I researched how to assist these additional tricky problems. We discovered that while ensuring he had adequate exercise, which Ashley could satisfy with a ball launcher that she had purchased, that we could turn his meal time into an opportunity to learn some impulse control. We added some specific food puzzles to his routines and I added an impulse control game to their training sessions.
After practicing these skills for a while, Ranger had slowed down his eating routine to a healthier rate and instead of scarfing down his food, he become more mentally aware of how he would manipulate his food puzzles, which transferred to other areas of his life and reduced his hyper-arousal states and helped him live a calmer life with Ashley.
Ashley and I still discuss any issues that come up and continue to improve their quality of life with every week that passes.
I'm very proud of these two 🙂
CASE STUDY THREE
Husbandry Consent Training
This is my dog Kira. Kira has issues with being handled for things like clipping her nails, brushing her teeth, checking her temp, cleaning her ears, and so on. These tasks are generally referred to as "Husbandry" in the veterinary community. She has never bit anyone for doing these things but she goes into a state of submissive-like behaviors. Behaviors like, getting stiff, quiet, she tends to push against any pressure, and generally becomes non-responsive. Through my research, I've learned that this state is called "Learned Helplessness."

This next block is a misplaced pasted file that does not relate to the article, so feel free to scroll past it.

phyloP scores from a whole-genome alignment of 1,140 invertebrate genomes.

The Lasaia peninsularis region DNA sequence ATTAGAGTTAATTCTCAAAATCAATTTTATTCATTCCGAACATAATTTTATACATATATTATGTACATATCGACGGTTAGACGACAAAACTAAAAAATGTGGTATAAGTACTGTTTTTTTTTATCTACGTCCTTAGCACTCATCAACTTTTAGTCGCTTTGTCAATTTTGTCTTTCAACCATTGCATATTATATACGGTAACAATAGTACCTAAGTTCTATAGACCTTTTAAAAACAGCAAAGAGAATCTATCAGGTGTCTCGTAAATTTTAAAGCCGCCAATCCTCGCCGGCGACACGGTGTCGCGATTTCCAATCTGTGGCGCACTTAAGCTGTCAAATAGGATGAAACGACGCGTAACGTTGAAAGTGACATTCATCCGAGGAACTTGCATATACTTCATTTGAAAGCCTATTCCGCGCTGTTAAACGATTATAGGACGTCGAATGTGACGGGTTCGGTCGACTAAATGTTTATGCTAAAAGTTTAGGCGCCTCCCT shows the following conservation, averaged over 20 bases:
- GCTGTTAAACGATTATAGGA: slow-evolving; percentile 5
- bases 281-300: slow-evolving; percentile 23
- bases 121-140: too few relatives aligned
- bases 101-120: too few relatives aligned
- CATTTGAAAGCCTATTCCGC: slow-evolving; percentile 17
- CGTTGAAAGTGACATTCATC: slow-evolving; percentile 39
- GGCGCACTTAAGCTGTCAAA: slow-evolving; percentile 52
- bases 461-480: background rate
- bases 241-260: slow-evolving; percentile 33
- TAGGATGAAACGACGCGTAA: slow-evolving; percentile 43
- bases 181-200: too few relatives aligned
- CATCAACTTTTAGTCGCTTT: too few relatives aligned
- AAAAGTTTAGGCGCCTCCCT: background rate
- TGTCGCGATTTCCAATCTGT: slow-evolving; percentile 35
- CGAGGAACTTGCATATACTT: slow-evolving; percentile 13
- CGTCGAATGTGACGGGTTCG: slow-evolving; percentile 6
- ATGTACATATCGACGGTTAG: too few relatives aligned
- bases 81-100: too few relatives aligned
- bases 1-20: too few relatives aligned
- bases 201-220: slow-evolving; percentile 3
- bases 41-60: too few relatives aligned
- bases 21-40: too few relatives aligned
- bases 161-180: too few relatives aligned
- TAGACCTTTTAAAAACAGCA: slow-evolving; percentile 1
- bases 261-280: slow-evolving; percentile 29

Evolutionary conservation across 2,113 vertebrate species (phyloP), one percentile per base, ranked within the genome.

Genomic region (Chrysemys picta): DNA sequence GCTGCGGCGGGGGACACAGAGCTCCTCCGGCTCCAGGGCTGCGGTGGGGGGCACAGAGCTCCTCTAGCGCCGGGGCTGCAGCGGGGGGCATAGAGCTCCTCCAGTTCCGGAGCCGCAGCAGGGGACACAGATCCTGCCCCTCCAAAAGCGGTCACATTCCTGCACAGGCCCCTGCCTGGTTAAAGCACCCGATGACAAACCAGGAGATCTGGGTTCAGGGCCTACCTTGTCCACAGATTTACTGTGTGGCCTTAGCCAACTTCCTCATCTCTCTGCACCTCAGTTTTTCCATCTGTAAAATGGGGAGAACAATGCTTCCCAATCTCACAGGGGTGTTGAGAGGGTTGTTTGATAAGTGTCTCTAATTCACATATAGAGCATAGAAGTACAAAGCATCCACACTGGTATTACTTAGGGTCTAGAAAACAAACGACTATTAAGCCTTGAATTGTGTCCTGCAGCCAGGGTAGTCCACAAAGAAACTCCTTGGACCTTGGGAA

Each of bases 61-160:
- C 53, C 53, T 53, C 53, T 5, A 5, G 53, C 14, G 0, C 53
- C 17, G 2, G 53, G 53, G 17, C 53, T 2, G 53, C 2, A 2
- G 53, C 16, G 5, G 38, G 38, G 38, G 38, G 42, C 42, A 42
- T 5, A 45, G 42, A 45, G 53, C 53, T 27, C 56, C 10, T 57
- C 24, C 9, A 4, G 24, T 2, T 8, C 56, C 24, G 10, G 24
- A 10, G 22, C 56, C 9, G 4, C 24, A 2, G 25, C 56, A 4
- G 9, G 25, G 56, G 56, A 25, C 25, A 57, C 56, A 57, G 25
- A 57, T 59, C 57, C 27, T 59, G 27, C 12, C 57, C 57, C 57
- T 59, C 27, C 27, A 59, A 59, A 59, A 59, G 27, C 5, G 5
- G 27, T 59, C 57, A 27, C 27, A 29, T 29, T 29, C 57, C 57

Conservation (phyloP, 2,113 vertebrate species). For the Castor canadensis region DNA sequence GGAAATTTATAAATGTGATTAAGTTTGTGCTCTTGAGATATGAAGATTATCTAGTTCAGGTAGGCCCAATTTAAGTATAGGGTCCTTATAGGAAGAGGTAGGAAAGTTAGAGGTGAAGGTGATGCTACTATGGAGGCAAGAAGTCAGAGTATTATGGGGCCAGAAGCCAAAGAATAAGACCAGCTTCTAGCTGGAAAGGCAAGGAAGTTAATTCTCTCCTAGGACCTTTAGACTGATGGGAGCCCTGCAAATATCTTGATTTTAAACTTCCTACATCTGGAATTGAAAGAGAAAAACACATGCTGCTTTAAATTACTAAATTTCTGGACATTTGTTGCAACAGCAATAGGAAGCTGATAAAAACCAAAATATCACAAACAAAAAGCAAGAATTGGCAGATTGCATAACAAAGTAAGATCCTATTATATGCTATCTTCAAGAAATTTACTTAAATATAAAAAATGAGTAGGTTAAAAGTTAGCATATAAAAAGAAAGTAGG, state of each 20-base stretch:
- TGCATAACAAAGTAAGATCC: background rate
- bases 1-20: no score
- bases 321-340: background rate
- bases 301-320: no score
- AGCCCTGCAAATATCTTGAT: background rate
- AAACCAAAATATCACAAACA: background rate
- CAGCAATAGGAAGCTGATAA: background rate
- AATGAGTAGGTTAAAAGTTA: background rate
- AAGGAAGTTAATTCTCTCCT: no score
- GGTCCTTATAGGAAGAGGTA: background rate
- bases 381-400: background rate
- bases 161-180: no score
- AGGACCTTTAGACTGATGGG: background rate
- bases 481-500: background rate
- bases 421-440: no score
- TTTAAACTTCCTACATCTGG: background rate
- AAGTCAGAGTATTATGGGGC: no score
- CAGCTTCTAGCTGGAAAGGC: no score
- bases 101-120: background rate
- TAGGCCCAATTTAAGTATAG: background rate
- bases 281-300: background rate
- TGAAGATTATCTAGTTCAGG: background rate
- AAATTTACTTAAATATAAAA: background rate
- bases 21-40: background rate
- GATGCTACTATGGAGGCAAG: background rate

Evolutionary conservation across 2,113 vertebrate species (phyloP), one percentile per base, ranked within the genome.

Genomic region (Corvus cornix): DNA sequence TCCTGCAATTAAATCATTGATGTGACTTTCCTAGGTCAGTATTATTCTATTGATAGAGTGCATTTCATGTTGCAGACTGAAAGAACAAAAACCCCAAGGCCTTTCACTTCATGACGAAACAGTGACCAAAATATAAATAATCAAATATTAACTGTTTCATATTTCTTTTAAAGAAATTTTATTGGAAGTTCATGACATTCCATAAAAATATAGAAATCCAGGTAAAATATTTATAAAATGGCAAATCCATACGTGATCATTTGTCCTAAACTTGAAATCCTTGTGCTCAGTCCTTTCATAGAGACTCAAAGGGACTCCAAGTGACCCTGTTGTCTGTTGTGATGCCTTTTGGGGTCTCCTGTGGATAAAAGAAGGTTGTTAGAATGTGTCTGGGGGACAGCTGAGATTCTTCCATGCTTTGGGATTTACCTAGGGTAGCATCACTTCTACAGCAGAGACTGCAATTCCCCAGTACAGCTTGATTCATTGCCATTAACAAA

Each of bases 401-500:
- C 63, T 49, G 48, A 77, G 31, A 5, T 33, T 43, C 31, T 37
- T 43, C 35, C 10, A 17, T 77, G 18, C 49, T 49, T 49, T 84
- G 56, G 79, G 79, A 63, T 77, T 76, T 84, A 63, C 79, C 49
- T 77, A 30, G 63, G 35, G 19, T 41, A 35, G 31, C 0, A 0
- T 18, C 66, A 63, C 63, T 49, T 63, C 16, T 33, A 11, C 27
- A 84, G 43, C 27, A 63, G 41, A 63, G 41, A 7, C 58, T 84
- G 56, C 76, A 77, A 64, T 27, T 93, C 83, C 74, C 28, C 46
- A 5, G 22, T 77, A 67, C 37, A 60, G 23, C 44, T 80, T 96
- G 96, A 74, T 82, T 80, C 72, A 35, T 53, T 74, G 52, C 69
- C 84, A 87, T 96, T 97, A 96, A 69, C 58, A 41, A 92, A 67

Dogs, and other animals, offer the behavior of "Learned Helplessness" when they are experiencing something they are not comfortable with, but feel like they have no escape.
One of the first tools I learned in dog training is called "Counter-Conditioning." Basically, counter-conditioning, is the process of pairing a negative experience with something positive over several repetitions, and when done correctly and with time, the dog's emotional state should change towards the better. However, there is a better process for things like Husbandry.
This better process is called "Consent Training." When I teach consent training, what we do is we teach the dog a behavior to signal consent and only then are we allowed to perform the required husbandry tasks on the dog. If the dog ever stops offering the consent signal, we stop the tasks until the dog is offering consent again.
This process does wonders for dogs like Kira. It gives them the confidence to communicate to their guardians that they are feeling uncomfortable at this specific moment, but will be able to continue again, usually after a quick breather. It transforms husbandry into an activity of learning how to listen to your dog by giving them the ability to say "Yes, Continue!" or "Wait a second" or "No, not right now" in a way that doesn't force them to snap at us, or retreat, or pee on themselves. With a simple set of gestures, they can actually tell us when they are ready for us to be invasive with them and it keeps everyone much safer.
Since implementing this process with my dog, nail trims, teeth brushing, baths, you name it, have become a much more cooperative process and I no longer have to feel bad for making her do something she isn't comfortable doing.